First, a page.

Look who's here...Maggie! Maggie belonged to my parents for about nine years. Health matters interfered with their ability to care for her, and, while it was always my intention to take her if something like that occurred, the timing of it was way off on the day they decided they needed to let her go. (Months of caring for my parents and Sophie, spending nights at the regular hospital and days at the vet hospital, pretty much overwhelmed me and wore me down for a while.) Fortunately, Maggie had an angel who came and got her and took her home and cared for her for over a year. After my parents got better and after some of the anguish of losing Sophie lessened, I started thinking about Maggie. I knew I couldn't really think about bringing home another dog without taking Maggie in, so I did!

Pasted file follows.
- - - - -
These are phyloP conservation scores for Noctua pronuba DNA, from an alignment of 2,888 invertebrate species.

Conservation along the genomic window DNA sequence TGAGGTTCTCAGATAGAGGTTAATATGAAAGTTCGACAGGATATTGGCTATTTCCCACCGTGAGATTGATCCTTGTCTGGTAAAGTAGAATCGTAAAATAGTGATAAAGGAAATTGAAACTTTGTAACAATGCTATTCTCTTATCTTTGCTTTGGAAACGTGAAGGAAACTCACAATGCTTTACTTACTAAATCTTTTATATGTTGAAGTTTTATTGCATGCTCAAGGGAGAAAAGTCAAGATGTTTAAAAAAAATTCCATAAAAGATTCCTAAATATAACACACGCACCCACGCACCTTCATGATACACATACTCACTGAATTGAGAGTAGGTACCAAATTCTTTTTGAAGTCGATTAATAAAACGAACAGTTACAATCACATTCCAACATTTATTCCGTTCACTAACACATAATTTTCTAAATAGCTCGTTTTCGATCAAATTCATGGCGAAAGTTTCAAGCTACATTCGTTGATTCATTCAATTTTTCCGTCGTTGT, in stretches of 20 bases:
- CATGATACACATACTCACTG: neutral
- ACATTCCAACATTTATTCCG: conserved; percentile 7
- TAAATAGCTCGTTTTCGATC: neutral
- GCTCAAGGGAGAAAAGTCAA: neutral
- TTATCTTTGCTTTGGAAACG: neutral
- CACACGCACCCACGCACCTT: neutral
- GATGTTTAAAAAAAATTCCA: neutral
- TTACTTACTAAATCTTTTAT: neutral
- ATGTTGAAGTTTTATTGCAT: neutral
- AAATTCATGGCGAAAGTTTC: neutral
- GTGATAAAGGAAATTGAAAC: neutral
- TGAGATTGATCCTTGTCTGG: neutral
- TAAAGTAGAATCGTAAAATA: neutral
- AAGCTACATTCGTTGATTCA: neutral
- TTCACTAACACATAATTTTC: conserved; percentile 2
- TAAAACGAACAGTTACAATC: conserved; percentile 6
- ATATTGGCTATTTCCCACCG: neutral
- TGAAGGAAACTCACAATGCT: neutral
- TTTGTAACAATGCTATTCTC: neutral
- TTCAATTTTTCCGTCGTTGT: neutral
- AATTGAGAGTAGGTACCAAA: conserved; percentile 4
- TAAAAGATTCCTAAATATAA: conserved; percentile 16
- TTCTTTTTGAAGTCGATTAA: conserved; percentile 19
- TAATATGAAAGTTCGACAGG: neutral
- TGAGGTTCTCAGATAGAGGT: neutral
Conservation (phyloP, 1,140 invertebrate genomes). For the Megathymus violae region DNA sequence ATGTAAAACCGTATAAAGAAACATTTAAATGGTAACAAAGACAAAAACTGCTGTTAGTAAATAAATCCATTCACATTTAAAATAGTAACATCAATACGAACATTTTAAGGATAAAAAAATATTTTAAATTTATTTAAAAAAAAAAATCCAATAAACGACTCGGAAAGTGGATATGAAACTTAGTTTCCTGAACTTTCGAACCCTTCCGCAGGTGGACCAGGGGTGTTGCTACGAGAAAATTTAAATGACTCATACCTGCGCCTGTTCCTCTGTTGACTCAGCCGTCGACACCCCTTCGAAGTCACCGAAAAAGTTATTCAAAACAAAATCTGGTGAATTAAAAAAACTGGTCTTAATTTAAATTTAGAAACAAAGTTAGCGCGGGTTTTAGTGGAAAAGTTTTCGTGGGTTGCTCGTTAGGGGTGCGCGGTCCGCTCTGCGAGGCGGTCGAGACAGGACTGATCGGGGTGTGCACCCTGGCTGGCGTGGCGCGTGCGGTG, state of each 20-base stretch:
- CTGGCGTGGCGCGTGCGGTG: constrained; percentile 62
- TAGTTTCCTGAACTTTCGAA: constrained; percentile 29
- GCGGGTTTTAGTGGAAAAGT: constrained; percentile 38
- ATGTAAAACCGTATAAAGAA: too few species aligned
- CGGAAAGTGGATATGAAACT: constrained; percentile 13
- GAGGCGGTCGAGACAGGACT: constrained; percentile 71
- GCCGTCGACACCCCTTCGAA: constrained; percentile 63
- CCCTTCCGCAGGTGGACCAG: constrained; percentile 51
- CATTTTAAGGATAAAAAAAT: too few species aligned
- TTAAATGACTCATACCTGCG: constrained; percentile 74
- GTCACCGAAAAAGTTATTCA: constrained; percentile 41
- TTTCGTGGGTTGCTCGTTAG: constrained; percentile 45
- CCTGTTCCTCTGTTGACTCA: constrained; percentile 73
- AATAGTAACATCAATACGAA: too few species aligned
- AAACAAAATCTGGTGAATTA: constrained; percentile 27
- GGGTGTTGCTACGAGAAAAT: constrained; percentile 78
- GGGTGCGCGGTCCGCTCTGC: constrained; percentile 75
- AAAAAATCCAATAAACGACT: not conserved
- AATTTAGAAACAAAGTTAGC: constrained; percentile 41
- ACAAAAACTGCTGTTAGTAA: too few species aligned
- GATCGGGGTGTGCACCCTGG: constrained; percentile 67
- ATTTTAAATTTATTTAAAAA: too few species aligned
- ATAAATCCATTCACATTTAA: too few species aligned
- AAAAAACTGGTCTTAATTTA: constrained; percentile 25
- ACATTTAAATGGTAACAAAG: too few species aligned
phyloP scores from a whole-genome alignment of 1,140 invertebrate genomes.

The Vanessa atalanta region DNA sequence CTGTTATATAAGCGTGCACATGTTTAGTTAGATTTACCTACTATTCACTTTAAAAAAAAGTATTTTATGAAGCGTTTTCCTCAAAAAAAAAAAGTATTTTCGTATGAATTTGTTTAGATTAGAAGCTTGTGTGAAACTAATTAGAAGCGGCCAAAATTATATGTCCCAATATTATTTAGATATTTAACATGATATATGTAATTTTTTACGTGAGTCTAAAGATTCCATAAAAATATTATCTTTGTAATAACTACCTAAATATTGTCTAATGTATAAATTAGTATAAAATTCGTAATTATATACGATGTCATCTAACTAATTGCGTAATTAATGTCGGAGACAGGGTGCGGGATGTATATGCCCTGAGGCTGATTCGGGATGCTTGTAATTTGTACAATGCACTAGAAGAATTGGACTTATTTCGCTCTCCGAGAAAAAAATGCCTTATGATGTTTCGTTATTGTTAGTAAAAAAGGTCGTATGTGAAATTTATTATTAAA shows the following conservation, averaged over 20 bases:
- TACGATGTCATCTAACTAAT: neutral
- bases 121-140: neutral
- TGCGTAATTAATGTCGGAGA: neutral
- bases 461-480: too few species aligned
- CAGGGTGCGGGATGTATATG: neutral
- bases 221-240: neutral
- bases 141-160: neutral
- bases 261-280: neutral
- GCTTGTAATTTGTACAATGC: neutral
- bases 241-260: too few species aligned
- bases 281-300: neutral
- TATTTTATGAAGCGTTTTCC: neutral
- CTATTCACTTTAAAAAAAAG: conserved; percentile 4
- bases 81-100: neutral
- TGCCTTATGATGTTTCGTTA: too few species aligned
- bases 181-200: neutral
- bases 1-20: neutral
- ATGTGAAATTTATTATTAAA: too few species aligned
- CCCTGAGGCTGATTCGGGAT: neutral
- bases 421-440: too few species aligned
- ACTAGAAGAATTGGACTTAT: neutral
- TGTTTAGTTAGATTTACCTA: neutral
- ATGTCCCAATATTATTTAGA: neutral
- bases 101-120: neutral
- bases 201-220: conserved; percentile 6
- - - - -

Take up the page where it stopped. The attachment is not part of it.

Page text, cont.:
Maggie's angel was also her breeder, and she gave Maggie the best care you could imagine. Maggie's time away, living with about eight other dachshunds, taught Maggie a lot of dog skills she didn't really have. I think it made her transition to living here easier for her and us. She used to be overwhelmed by different situations, including being away from home, other dogs and wide open spaces. Now, she's only a little scared by Teddy when he tries to initiate play (he is ten times her size), but she patrols the backyard like a pro, she learned all about doggie doors and using ramps while she was away, and she even dropped a few pounds while she was gone. She has been here just over a week, and she has mastered going up and down stairs (but don't get in her way, as she develops a lot of momentum in both directions), and she totally enjoyed the Saturday morning car ride routine.
And just as importantly, my parents are very happy to be able to visit Maggie again.
I can't thank Maggie's breeder enough for being so kind and generous with her care of Maggie. She really, really loves her dogs, and we were so lucky to have her help.